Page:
Following an incident that left a policewoman in a coma, fifteen year old Anais Hendricks is transported to The Panopticon, a home for juvenile offenders. Ever cautious of her caretakers, Anais will attempt to clear her name while digging into her past and working to protect the new family she creates.
Fagan paints a gritty, truthful picture of the world Anais calls home: a constantly changing place with regularly rotating names and faces, where guilt is assumed and innocence is rarely an option. Raised an orphan, Anais teaches herself to adapt to this world by building up a nearly impenetrable exterior by the time she arrives at The Panopticon. Soon, however, the similarities between Anais and her housemates become clear and strong bonds begin to form.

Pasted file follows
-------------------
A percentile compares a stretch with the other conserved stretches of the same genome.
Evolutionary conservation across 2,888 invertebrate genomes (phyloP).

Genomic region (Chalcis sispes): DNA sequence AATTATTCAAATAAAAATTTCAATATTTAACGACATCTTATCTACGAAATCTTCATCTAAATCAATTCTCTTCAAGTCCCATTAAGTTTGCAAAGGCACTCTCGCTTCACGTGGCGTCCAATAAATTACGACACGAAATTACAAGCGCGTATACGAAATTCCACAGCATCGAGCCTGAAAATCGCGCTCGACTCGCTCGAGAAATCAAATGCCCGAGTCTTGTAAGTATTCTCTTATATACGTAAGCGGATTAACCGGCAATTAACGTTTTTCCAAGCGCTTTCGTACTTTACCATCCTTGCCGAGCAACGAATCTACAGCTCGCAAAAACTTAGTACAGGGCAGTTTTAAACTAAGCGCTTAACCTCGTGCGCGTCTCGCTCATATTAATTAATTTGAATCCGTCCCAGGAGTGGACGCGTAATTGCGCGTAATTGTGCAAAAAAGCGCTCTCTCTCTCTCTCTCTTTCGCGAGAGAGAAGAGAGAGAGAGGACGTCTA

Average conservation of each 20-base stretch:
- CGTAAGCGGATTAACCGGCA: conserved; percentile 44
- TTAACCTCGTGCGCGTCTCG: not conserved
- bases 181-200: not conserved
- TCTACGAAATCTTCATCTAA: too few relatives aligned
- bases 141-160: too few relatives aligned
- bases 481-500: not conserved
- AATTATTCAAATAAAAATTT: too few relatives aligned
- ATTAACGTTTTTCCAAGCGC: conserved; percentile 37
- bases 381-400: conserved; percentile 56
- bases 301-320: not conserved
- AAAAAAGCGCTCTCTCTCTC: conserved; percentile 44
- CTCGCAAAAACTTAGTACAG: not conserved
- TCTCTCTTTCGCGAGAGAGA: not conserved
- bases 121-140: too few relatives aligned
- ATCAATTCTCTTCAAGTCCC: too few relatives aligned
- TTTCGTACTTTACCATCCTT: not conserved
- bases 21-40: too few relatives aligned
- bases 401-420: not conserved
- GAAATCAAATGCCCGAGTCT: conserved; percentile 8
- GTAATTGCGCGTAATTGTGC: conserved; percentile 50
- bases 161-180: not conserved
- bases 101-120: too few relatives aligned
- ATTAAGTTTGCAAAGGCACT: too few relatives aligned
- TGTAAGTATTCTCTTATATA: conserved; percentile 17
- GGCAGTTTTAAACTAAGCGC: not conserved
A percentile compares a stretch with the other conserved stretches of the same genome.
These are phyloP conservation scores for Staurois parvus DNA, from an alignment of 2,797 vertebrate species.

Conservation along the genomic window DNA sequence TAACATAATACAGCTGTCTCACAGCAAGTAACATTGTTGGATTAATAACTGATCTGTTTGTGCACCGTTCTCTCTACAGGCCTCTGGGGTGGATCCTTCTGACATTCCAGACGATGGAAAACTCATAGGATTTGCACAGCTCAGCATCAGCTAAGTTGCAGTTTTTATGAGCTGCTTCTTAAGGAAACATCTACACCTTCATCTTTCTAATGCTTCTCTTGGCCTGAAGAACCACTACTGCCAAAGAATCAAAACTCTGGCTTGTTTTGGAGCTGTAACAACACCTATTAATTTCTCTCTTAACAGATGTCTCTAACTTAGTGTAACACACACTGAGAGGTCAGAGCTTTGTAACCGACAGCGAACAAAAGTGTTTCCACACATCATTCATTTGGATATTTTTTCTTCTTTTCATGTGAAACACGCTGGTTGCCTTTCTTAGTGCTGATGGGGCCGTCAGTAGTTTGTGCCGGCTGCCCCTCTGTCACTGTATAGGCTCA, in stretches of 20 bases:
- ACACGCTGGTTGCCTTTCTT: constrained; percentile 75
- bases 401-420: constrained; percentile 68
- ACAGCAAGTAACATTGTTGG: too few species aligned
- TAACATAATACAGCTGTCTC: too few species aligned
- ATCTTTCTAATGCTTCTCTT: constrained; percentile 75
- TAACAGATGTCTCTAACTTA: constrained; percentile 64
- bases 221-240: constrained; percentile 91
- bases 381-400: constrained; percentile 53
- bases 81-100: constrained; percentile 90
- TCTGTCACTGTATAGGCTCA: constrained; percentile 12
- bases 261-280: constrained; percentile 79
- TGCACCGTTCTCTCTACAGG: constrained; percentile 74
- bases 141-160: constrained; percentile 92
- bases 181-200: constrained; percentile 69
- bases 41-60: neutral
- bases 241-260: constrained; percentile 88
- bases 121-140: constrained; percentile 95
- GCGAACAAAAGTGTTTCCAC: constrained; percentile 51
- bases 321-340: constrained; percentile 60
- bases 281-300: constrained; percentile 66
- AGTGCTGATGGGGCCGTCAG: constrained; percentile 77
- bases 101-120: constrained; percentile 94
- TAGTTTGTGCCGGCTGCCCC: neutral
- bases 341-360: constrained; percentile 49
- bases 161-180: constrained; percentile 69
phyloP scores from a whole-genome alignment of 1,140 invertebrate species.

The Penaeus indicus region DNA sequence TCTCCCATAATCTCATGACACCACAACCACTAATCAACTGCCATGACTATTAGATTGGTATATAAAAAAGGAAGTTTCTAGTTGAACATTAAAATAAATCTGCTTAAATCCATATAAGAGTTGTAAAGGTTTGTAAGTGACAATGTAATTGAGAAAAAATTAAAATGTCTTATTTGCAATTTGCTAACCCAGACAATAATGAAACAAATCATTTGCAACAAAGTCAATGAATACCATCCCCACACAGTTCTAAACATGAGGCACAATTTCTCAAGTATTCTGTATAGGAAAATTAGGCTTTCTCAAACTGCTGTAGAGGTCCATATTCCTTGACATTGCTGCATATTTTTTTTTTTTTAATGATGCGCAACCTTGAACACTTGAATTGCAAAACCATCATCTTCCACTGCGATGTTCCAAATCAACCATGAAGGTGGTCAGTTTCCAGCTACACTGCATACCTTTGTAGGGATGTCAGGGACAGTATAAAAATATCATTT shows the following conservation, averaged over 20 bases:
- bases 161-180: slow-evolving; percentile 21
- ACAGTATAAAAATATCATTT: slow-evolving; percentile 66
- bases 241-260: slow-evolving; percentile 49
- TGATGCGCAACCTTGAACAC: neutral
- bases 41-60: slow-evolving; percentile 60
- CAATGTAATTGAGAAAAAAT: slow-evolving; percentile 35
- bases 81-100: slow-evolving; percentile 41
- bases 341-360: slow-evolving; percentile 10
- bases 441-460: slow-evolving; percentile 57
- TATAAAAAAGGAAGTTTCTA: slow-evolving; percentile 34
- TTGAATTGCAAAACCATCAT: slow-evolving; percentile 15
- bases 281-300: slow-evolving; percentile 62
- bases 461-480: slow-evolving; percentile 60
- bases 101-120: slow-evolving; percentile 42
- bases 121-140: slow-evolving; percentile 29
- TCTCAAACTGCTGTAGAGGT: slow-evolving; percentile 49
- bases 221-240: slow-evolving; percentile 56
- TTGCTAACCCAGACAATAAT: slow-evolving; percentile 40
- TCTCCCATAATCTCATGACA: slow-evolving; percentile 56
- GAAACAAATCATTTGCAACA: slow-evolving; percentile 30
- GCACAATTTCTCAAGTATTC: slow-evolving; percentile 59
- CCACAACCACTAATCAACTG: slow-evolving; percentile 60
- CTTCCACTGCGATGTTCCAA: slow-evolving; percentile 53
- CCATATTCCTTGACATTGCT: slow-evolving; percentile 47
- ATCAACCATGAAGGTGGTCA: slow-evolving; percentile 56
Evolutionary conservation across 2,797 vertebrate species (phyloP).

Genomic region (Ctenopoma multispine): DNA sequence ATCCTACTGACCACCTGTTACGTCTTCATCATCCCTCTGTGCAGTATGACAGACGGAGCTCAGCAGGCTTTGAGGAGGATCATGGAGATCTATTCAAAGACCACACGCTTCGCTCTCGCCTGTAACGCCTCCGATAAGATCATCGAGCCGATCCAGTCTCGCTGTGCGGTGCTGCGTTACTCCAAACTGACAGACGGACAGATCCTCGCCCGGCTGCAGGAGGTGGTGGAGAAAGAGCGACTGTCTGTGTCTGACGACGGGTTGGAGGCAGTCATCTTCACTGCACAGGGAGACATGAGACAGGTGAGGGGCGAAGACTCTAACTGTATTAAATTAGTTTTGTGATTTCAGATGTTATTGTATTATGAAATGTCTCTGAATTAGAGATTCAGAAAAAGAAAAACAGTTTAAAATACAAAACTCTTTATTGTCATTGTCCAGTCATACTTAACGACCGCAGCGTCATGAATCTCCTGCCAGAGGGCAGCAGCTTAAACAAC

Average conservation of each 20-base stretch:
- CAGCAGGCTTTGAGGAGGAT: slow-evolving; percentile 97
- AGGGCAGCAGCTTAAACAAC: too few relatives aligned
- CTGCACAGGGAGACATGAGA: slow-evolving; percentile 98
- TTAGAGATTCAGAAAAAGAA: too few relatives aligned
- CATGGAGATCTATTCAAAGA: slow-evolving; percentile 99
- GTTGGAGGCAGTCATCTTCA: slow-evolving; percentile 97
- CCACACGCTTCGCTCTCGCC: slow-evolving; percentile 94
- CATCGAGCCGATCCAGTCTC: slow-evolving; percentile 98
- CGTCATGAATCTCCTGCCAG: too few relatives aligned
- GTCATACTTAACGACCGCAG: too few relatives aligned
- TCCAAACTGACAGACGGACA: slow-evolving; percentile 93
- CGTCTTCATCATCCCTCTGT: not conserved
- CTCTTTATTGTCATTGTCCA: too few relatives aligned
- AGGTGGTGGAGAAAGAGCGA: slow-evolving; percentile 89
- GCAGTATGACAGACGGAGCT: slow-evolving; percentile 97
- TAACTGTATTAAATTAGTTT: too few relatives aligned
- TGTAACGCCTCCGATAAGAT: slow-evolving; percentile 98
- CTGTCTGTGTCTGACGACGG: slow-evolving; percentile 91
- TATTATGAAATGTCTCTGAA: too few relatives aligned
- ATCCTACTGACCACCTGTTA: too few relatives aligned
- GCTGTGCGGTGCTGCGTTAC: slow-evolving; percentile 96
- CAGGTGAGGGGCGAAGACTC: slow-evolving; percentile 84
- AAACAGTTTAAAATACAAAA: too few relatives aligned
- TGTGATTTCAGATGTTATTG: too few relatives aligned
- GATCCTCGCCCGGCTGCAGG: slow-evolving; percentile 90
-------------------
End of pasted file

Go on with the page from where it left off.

The dialect used in The Panopticon feels slightly jarring, perhaps because the spelling and phonetics don’t seem to match, at least to an unfamiliar American. I found myself stopping to repeat the words written in the Scottish dialect, which tended to remove me from the story instead of bringing the setting to life. This may be a case where I would have preferred the audiobook version in order to get more fully immersed.
As a whole, Fagan’s debut is successful in its ability to show the reality behind the curtain of social work. With no holding back, The Panopticon is a flood of drugs, violence, sex, cursing and injustice – everything a real teenager in Anais’ situation would be submerged in. But there are the smallest moments of hope; brief snapshots of self-assured confidence that prove even the toughest exteriors can be broken.